As the clocks prepare to jump forward, Rome is propelled into one of its most eventful months of the year so far. From religious festivities to athletic events, the city takes on a whole new buzz throughout this period. Between the newfound electric atmosphere and more pleasant springtime weather, Rome in March has plenty to offer.


Visiting Rome in March

Couple making stereotypical Italian hand gestures in front of Trevi Fountain

Average Temperature: 43 - 63°F • Average Rainfall: 7 days/mth • Average Sunshine: 7 hours/day

Spearheading the beginning of spring, March stands to many as one of the truly best times to visit Rome. Though still in its low season with much of the capital remaining relatively quiet by tourism standards, a number of events see Rome take on more of a charged atmosphere throughout the month.

What that typically means is that, outside of large event days, many of the city’s top attractions and landmarks should be relatively straightforward to visit and absent of too many crowds. On top of that, visitors throughout this period can usually benefit from off-peak airfare and hotel rates, sometimes making for quite the substantial discount against high-season summertime prices.

To further sweeten the pot, March typically sees the weather in Rome begin to improve significantly. Temperatures throughout the month tend to range from comfortably cool to rather warm, and while you’d be best advised to pack an umbrella for the relatively high likelihood of rain, you’ll most likely be treated to largely clear, sunny days throughout most of your trip.


Things to do in March

Rome's Pantheon at sunset

No trip to Rome is ever complete without touring some of the ancient city’s most lauded historical landmarks. The famous Colosseum remains the world’s largest standing amphitheater and provides a window into the gory pastimes of the lost civilization, while the Pantheon remains a marvel of religious architecture.

While you’re at it, be sure to take some time to explore the world’s smallest country with a jaunt into Vatican City. Despite its mere 0.2-square-mile footprint, the site is home to some of the most stunning and historically-rich buildings on the planet. As the beating heart of Roman Catholicism, the Vatican boasts the masterful architecture and artwork of the Sistine Chapel, as well as one of the world’s most precious historical collections within the Vatican Museums.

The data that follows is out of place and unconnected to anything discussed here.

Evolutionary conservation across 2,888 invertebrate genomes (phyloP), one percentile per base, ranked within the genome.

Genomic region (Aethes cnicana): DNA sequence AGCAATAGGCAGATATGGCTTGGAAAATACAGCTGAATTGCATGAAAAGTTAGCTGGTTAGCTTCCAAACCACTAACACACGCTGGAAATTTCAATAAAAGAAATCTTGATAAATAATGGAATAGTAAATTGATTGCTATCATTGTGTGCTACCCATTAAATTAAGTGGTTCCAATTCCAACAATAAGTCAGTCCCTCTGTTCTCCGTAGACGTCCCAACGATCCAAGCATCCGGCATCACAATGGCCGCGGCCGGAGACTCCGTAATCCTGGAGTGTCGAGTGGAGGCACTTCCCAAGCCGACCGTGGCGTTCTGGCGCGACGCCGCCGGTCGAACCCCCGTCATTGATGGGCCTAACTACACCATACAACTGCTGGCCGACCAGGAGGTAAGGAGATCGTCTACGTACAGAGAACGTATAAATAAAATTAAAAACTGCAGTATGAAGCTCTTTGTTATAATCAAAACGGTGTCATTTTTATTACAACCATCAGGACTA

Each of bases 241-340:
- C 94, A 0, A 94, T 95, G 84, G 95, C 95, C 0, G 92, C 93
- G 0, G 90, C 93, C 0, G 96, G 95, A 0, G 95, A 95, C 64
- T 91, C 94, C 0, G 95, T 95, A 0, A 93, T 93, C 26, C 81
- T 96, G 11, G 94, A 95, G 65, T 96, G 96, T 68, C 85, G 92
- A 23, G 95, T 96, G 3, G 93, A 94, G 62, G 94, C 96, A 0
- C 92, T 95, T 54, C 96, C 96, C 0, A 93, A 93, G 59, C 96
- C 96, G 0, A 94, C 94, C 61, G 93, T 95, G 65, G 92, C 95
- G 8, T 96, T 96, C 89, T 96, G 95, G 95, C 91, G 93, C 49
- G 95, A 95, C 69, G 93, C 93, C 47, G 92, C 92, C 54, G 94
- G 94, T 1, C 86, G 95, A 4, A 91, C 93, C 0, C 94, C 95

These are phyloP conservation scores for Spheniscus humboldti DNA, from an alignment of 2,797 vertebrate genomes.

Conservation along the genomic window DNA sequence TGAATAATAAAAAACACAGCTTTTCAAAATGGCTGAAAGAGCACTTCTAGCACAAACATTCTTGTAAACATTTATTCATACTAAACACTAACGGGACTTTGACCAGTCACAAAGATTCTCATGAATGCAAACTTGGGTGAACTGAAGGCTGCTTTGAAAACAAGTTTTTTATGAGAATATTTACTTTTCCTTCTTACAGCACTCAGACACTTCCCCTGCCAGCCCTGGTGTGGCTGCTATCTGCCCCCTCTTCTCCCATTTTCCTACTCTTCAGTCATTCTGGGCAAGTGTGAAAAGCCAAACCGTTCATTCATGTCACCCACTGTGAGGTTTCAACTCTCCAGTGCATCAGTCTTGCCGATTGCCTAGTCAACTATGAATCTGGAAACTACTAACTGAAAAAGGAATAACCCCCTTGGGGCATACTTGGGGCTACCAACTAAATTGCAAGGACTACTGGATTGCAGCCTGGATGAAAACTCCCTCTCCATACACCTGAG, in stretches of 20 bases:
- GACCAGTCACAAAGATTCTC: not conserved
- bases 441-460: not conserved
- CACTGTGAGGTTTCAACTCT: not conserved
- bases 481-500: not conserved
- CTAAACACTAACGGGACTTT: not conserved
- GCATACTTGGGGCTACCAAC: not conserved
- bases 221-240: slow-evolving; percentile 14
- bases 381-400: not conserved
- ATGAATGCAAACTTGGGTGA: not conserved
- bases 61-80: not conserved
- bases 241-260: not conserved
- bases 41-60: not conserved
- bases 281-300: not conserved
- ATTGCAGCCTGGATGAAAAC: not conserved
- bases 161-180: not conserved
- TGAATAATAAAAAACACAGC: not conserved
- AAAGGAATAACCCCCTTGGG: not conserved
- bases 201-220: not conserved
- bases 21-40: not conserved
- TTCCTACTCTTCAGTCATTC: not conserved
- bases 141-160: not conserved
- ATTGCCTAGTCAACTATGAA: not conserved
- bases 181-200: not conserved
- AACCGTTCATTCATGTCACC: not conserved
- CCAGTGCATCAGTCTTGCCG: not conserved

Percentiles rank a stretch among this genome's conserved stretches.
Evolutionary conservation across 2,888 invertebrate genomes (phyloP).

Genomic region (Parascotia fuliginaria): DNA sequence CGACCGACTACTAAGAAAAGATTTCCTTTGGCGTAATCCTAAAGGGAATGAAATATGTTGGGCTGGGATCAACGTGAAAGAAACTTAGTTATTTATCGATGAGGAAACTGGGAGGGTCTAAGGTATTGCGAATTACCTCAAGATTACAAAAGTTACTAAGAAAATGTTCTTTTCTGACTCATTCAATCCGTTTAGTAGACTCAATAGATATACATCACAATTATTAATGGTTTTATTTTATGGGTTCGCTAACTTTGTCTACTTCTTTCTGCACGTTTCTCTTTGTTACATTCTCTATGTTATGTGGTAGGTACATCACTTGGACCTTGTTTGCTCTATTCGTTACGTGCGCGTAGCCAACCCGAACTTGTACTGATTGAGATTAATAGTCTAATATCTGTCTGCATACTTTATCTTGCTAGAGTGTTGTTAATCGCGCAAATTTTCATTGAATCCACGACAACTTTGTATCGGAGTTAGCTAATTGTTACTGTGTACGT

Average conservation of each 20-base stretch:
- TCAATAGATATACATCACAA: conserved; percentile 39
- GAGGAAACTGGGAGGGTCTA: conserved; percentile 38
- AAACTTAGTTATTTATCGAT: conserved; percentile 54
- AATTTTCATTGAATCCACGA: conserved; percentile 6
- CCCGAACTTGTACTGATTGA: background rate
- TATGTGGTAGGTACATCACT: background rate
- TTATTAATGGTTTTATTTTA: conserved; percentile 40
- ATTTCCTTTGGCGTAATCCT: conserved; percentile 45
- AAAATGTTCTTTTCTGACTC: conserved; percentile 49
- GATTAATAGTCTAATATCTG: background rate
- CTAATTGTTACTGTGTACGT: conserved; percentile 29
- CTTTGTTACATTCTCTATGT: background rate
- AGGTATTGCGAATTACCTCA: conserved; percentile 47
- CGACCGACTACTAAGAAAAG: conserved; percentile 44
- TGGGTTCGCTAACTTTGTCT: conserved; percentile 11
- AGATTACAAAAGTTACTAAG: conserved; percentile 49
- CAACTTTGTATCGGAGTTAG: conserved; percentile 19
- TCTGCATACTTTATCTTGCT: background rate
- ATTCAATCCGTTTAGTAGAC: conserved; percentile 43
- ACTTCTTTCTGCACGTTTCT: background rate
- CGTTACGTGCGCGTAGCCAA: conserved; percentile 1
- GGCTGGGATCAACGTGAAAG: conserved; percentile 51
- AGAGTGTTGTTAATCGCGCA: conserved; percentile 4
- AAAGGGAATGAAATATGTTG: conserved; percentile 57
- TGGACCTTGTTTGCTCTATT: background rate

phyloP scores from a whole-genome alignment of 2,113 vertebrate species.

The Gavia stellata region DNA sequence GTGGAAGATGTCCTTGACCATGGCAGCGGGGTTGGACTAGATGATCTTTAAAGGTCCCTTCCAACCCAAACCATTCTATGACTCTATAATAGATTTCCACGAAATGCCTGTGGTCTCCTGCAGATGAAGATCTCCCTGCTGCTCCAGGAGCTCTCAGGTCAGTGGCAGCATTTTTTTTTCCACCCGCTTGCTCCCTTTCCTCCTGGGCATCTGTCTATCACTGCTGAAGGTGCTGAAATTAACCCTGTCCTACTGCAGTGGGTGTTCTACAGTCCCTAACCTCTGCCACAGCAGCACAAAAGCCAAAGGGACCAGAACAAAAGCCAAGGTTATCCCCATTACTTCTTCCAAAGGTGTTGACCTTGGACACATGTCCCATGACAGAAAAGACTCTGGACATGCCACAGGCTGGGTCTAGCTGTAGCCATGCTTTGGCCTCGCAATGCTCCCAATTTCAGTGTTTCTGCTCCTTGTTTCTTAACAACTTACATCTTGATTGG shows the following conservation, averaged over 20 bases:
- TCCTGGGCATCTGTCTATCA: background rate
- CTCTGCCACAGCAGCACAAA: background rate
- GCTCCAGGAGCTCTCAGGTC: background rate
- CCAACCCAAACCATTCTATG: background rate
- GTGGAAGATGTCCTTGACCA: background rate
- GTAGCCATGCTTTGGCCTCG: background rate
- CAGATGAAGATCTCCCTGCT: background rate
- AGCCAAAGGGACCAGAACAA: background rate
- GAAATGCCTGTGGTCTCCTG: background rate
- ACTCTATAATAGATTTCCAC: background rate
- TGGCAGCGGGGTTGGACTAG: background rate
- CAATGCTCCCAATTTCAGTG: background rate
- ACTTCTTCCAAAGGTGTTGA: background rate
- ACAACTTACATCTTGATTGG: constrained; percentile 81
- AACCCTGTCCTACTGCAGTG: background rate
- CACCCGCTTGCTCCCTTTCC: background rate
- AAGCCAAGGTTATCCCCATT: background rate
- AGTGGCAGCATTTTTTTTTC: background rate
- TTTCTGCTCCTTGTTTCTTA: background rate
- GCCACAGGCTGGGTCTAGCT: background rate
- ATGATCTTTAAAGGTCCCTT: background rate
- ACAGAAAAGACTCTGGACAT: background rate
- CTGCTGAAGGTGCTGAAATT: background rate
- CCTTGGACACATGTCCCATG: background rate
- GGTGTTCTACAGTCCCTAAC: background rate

For some stellar photo ops, make your way to Trevi Fountain and the Spanish Steps, where the smaller crowds of Rome in March should hopefully allow you the freedom to snap that perfect shot. But if you’re looking for something a little different, the likes of the Pyramid of Cestius and the ruins of the Roman Forum make for some slightly more niche photos.

If you find yourself with enough time during your trip, why not try to fit in a little more of Italy? Destinations such as Naples, Florence and historic Pompeii serve as a fantastic opportunity to experience more of the country’s celebrated history, architecture, cuisine and culture. Sitting only a short train journey from Rome, they each make for a great day trip away from the capital.

For those with a taste for the macabre, there’s somewhat of a darker and lesser-seen side to the Italian capital. The Roman Catacombs, for example, are a set of over sixty subterranean passages running for miles beneath the city, lined floor to ceiling with the skeletal remains of a civilization long since passed. In the same vein, the Capuchin Crypt is a small space located beneath the church of Santa Maria della Concezione dei Cappuccini, adorned with the skeletons of thousands of Capuchin friars buried by their order in centuries gone by.


What's On in March

Runners participating in the Run Rome Marathon